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Old 06-22-2019, 10:14 PM   #141
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Quote:
Originally Posted by EastCoastCB View Post
Aren't Crowns a good bit heavier than normal school buses?
Yes. Some Crown tandems have GVWRs approaching 50,000 lbs. That means with a full load of 97 sprogs there's still plenty of reserve capacity.

John

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Old 06-22-2019, 10:33 PM   #142
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A few additional comments on Hydrogen.

Since Hydrogen does not naturally occur as element on our planet, it is not an energy source but merely a candidate for an energy storage medium.

Hydrogen can be created by electrolysis as correctly observed in high school experiments. Not obvious in these experiments is the efficiency of this process. The energy available in the produced hydrogen is only 70-80% of the electrical input. Then, we have to burn this in an ICE at anywhere less than 40% efficiency and you begin to wonder what sense this makes.

Hydrogen is produced on an industrial scale by steam reforming of natural gas which yields hydrogen, carbon monoxide, and carbon dioxide. We do not even have to look at the efficiency numbers here to see that this is no better than compressing the natural gas and burning it directly in our vehicles.

Why the hype about H2. Don't ask me. Also do not ask me why risk capital is literally going to pot at a scale that Lithium mining feels the lack of investments. There is always another hype for the financial gamblers among us.

And don't get me started on fool, err fuel cells.
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Old 06-22-2019, 10:41 PM   #143
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Originally Posted by alpine44 View Post
Me feels that the OP was a Troll who has since found other victims.
Absolutely, without a doubt! But he still inspired some good discussion about alternate energy and its possible vehicle uses. I think the consensus is that his idea was bollocks, but the future nevertheless holds great promise for electric and non-conventional power sources (but not in Crowns!).

John
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Old 06-22-2019, 11:06 PM   #144
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Quote:
Originally Posted by Iceni John View Post
Absolutely, without a doubt! But he still inspired some good discussion about alternate energy and its possible vehicle uses. I think the consensus is that his idea was bollocks, but the future nevertheless holds great promise for electric and non-conventional power sources (but not in Crowns!).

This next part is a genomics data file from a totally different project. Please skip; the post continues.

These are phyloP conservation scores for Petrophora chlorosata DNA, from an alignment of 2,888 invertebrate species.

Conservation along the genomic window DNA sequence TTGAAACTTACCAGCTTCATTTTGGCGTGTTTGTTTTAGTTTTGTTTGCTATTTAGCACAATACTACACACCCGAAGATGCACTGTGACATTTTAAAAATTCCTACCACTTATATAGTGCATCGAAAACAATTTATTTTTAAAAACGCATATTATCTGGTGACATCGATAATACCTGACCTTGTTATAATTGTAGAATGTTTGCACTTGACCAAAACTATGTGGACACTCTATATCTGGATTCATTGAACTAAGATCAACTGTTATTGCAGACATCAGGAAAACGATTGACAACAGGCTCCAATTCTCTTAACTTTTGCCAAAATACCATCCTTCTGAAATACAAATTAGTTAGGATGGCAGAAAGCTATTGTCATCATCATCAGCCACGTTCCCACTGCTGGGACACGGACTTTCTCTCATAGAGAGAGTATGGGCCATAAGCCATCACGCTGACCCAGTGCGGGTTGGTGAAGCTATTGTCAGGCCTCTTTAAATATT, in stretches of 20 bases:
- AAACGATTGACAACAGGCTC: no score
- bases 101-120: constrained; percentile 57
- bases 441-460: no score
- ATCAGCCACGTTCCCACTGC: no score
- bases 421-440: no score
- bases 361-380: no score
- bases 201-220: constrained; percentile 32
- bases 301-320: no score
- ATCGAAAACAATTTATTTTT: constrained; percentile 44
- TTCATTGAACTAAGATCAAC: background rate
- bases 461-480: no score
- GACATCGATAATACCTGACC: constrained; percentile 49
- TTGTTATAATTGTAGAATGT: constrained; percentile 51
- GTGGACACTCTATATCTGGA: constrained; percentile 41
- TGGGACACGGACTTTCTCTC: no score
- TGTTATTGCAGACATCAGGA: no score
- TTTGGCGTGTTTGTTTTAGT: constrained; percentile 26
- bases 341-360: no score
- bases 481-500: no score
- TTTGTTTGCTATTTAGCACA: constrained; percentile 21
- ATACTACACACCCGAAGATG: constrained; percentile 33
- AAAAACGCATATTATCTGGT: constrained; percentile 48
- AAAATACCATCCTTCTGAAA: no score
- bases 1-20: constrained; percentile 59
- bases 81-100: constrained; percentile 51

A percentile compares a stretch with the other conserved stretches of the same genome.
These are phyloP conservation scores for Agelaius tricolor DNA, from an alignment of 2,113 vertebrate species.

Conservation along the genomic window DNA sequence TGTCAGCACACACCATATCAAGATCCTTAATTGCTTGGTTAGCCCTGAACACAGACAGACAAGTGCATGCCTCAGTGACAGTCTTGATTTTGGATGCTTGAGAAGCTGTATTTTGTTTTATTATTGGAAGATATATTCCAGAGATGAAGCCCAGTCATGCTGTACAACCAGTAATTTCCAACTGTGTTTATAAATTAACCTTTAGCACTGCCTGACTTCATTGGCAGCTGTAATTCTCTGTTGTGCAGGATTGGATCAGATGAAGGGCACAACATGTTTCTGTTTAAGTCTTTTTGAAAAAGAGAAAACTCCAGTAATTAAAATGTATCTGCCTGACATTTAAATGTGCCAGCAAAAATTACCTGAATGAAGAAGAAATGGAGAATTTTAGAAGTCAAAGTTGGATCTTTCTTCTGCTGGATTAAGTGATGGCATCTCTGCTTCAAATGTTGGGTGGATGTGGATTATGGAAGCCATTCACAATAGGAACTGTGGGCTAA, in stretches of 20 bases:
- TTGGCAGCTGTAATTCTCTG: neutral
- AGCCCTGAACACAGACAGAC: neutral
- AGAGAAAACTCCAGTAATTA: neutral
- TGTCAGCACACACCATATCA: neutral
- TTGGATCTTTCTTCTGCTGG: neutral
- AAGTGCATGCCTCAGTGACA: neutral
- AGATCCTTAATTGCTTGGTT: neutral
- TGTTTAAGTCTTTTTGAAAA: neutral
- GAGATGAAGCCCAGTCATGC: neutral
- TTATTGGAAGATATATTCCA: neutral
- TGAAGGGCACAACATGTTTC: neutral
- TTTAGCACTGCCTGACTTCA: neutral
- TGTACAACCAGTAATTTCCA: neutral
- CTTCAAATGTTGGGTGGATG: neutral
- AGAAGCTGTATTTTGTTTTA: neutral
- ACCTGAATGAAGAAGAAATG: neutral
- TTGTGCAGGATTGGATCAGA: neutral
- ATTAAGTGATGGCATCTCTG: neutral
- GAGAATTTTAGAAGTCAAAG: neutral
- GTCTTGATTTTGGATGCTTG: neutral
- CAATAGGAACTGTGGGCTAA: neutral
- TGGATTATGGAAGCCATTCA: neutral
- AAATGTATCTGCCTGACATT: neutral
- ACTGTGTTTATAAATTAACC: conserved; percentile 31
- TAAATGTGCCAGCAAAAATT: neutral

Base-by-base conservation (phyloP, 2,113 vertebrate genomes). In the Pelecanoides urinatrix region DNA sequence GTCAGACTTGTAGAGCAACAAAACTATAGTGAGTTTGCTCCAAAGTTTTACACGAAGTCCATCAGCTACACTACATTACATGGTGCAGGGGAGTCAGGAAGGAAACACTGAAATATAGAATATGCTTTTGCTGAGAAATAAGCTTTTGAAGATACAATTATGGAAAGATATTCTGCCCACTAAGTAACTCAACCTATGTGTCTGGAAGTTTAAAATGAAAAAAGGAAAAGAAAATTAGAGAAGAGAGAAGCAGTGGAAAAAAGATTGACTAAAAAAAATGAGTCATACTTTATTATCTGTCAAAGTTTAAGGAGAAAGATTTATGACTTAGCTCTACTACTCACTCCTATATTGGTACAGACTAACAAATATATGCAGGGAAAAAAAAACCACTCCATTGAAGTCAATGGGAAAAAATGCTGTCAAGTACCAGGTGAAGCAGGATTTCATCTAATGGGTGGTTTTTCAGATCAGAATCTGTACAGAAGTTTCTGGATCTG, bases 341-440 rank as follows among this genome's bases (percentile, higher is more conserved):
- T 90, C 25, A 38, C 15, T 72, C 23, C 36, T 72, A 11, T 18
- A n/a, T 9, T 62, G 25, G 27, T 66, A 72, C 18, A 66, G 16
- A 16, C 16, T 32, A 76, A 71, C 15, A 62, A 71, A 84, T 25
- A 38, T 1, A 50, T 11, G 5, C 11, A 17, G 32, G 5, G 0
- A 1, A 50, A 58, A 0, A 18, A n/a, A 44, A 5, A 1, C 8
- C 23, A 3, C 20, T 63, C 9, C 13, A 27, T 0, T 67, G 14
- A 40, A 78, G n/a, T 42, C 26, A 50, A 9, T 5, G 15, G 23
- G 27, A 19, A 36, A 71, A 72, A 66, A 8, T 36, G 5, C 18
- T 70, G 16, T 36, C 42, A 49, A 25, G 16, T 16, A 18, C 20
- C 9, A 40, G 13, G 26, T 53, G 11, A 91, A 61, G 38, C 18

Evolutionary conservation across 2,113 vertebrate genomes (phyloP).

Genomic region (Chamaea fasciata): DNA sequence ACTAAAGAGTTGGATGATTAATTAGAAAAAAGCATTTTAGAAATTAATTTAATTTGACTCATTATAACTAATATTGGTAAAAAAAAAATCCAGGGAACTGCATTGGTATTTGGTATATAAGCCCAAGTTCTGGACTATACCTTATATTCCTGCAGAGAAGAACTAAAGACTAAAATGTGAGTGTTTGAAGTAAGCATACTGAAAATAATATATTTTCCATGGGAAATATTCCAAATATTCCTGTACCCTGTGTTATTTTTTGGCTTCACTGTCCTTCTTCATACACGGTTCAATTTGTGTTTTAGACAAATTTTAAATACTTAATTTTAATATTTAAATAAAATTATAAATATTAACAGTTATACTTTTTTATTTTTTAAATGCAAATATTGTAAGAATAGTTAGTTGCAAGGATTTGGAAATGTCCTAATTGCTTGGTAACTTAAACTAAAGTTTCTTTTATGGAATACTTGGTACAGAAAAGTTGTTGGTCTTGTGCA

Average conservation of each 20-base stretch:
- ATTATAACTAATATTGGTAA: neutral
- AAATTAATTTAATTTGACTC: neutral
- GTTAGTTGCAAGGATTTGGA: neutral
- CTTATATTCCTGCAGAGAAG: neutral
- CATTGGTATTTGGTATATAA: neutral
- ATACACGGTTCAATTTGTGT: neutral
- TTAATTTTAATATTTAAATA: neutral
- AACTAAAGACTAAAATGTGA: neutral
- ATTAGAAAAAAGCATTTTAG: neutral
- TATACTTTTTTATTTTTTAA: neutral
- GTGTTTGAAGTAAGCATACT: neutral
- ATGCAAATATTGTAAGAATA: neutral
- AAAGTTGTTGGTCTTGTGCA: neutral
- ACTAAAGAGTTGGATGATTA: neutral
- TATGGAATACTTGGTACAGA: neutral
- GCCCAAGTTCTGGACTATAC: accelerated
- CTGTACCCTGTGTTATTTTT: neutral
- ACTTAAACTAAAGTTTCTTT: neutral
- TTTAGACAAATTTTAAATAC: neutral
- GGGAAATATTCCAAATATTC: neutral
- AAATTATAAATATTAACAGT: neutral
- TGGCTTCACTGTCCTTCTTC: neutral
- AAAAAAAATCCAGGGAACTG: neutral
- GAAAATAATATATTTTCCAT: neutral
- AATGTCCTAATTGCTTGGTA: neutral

John
The comment about an electric Crown missing the unique sound and smell signature gave a business idea.

For model trains there are these little electronic boards that make the sounds and sometimes even the steam of a 'real' locomotive.

How about something like that for EVs. Want the sound of a big block with an aggressive cam? No problem. Turbo whine from a diesel? Why not. The 'rolling coal' feature may have to be locked in certain states and municipalities.

Would also make the roads safer for jay walking pedestrians. These EVs can sneak up on you. Like the bikers say: "Loud pipes save lives".
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Old 06-22-2019, 11:45 PM   #145
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BTW: You do not need 700+hp to enjoy skidding around with an electric vehicle.

I built with my nephew years ago.
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Old 06-23-2019, 12:25 AM   #146
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Quote:
Originally Posted by alpine44 View Post
A few additional comments on Hydrogen.

Since Hydrogen does not naturally occur as element on our planet, it is not an energy source but merely a candidate for an energy storage medium.

Hydrogen can be created by electrolysis as correctly observed in high school experiments. Not obvious in these experiments is the efficiency of this process. The energy available in the produced hydrogen is only 70-80% of the electrical input. Then, we have to burn this in an ICE at anywhere less than 40% efficiency and you begin to wonder what sense this makes.

Hydrogen is produced on an industrial scale by steam reforming of natural gas which yields hydrogen, carbon monoxide, and carbon dioxide. We do not even have to look at the efficiency numbers here to see that this is no better than compressing the natural gas and burning it directly in our vehicles.

Why the hype about H2. Don't ask me. Also do not ask me why risk capital is literally going to pot at a scale that Lithium mining feels the lack of investments. There is always another hype for the financial gamblers among us.